Receiving a life-changing diagnosis is hard enough. When you’re living in a remote community, it can seem even harder. Elly Ward, of Southampton Ontario, remembers the feeling all too well.
An allergist had just confirmed what her family strongly suspected: their son Hunter was allergic to peanuts. At just 8 months old, he’d been rushed to the ER with hives around his mouth and on his hands just seconds after consuming a tiny amount of peanut butter, his symptoms quickly worsened. Having an official diagnosis eased their minds a bit, Elly recalls, but the quest for answers was just beginning. “We were new to the allergy community and we had no idea what to do and who to turn to.”
The family combed through the kitchen, throwing out all the foods that might cause a reaction. When they went to replace them, they were faced with a greater challenge. Where to buy something safe? Toronto was a 3-hour drive and even a decent grocery selection was half an hour away. Elly found herself going from store to store for products she felt comfortable giving her son.
Desperate for answers, she continued researching her son’s condition online and what treatments or therapies may be available. Hunter was deemed too high risk for oral immunotherapy (OIT) due to his history of allergic reactions. OIT refers to a medical protocol where a patient consumes small amounts of a food they are allergic to, such as peanut, in a controlled environment (allergy clinic/hospital). Over a prolonged period of time the dose (amount of the allergen) is gradually increased. The goal of OIT is to induce “desensitization”, where the person can eat more of the food without having an allergic reaction than they were able to prior to OIT.
Since OIT was not an option, she read up on the peanut patch, an experimental allergy therapy which aims to desensitize the skin’s immune cells and make them accept peanut more readily. Elly started calling the nearest clinic offering peanut patch trials on a weekly basis to ask about enrollment. It was after these calls that she got the good news: the Wards would be the first family enrolled in the phase 3 trial.
Since Hunter went on the peanut patch, there have been a lot of ups and downs — especially after finding out he had been on a placebo and not actual peanut protein the first year.
“That was a really huge downfall for us,” Elly remembers. “We thought, should we continue for another three years when we were thinking we were a third of the way through?”
Then came the turning point.
At the same time Hunter was in the clinic, there were families in phase 2 present. As Elly watched these children do their food challenges, something struck her: they were eventually able to eat significantly more peanut than before. “These moms were in tears because they were so happy that they were going to be able to reduce the risk of reactions due to accidental cross-contamination and have some peace of mind.”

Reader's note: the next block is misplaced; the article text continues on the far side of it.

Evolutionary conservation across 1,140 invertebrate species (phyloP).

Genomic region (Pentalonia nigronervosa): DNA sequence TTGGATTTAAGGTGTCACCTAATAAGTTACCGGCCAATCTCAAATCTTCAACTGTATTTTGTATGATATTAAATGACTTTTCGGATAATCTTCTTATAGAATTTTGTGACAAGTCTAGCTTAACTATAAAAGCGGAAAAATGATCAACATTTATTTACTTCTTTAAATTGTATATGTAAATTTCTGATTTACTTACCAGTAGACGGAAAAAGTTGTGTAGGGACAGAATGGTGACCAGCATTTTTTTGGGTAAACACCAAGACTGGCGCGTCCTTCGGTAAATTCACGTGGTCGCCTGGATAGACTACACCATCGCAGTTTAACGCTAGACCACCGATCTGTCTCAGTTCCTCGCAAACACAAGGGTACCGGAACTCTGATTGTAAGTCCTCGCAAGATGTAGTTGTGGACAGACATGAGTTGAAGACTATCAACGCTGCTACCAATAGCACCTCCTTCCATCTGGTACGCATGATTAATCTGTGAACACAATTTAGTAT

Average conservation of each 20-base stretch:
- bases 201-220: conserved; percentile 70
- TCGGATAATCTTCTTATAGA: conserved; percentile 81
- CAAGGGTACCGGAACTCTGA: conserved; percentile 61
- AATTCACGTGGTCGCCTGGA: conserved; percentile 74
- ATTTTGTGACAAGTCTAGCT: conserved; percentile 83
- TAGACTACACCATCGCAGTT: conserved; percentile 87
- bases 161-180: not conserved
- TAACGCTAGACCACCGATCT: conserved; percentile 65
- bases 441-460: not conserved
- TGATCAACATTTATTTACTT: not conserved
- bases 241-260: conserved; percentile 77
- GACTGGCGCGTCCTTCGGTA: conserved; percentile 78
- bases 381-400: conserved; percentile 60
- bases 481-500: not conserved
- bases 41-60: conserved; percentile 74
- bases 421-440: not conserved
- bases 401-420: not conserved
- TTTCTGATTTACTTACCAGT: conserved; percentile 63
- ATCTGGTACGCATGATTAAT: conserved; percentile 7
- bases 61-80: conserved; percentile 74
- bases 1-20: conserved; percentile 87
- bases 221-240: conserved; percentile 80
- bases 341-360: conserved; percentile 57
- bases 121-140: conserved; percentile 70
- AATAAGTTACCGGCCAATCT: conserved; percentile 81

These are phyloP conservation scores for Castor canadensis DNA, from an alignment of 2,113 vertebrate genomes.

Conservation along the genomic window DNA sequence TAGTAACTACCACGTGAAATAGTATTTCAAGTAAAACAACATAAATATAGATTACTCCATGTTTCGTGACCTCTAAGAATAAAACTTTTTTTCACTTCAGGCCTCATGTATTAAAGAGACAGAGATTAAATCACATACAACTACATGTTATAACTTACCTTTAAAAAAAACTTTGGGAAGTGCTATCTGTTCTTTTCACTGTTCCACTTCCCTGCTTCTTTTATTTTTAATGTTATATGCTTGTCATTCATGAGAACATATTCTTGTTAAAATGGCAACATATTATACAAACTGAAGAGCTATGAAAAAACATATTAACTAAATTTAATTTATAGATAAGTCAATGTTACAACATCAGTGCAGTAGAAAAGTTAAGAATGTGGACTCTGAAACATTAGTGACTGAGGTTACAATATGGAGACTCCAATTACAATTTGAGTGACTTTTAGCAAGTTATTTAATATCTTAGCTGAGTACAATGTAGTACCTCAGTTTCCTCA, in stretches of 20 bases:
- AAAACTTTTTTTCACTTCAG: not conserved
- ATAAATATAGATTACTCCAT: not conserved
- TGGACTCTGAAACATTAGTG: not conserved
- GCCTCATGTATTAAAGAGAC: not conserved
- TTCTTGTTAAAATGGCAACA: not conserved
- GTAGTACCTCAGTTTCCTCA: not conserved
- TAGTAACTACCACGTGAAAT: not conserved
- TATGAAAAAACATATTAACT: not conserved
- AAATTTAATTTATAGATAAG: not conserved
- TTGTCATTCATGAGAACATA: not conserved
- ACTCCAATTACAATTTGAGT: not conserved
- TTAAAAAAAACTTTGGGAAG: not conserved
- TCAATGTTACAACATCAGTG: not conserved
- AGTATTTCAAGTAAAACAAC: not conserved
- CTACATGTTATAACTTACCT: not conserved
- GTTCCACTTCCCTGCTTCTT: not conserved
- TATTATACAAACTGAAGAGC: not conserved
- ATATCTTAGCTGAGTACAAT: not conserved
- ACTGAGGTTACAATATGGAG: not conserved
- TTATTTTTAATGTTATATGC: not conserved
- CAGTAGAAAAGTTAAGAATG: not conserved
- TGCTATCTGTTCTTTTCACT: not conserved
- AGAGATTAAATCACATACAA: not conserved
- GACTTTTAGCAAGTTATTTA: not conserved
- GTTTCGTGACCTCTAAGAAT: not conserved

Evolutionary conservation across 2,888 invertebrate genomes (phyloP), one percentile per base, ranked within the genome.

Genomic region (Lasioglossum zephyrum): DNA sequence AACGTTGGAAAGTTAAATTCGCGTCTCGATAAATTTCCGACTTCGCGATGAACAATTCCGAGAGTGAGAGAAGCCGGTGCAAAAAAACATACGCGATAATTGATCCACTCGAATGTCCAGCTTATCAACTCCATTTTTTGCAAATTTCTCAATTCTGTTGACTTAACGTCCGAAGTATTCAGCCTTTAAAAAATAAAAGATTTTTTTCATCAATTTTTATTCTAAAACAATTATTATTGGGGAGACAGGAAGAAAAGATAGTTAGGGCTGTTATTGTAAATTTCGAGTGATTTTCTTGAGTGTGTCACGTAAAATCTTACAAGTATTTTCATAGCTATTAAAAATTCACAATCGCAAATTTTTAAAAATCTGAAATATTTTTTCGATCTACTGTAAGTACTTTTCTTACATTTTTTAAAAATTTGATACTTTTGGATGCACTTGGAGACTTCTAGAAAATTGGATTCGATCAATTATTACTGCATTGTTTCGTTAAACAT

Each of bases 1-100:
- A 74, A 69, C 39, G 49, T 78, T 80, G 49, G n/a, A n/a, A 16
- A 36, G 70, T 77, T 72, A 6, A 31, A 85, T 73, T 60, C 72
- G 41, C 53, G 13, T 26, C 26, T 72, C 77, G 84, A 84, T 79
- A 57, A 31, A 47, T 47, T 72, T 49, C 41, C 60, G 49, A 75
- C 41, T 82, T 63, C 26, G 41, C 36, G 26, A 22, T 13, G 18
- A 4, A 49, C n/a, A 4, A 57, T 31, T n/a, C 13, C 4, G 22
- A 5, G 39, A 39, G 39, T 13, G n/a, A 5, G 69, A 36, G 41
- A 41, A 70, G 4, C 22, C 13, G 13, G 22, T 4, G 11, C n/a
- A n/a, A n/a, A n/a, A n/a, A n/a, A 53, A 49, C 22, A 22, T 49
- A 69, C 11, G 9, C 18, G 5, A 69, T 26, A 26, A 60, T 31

Increasing quality of life is the goal for the Wards, they know a peanut patch won’t cure Hunter’s allergy, but they’d like to increase his tolerance, so they don’t have to worry about anaphylaxis during accidental exposure.
Hunter, now 7 years old, recently started year 3 on the real patch in the clinical trial. He’s itchy all the time and some days he doesn’t want to wear the patch at all. But he’s old enough to understand the long-term benefits and he wants to stick it out.
No Nuts About Us online store
Elly had such a hard time finding safe food that she ultimately created No Nuts About Us, an online store offering a large selection of peanut- and nut-free food and personal care products. She stocks everything from dairy-free chocolate (her biggest seller) to lip balms, and she’s thrilled to be able to provide options for other allergy families.
The idea came after her regular shopping routine involved visiting multiple stores, both in person and online, to find products that the whole family could enjoy. “It was just frustrating to think, ‘Why can’t these all be available in one spot?’” says Elly.
With this online store, “I hope that I can help alleviate some anxiety and stress for other families like mine who deal with food allergies and need to keep their children and loved ones safe.”
Living more confidently with food allergy
Although her food-allergy anxiety hasn’t really decreased much, she admits, Elly is learning to manage it better. She knows which foods are safest for Hunter, which restaurants best accommodate his needs, and which situations are least risky.
Asked what advice she’d give to the newly diagnosed, Elly doesn’t hesitate. “There’s so many of us out there and we all felt the same way when we first diagnosed. It’s hard and it’s scary and you’re going to be anxious, but there are people and organizations out there to help.” Even if the closest city is hundreds of kilometres away, she says, you’ll never be alone.
Thank you, Elly for sharing your journey!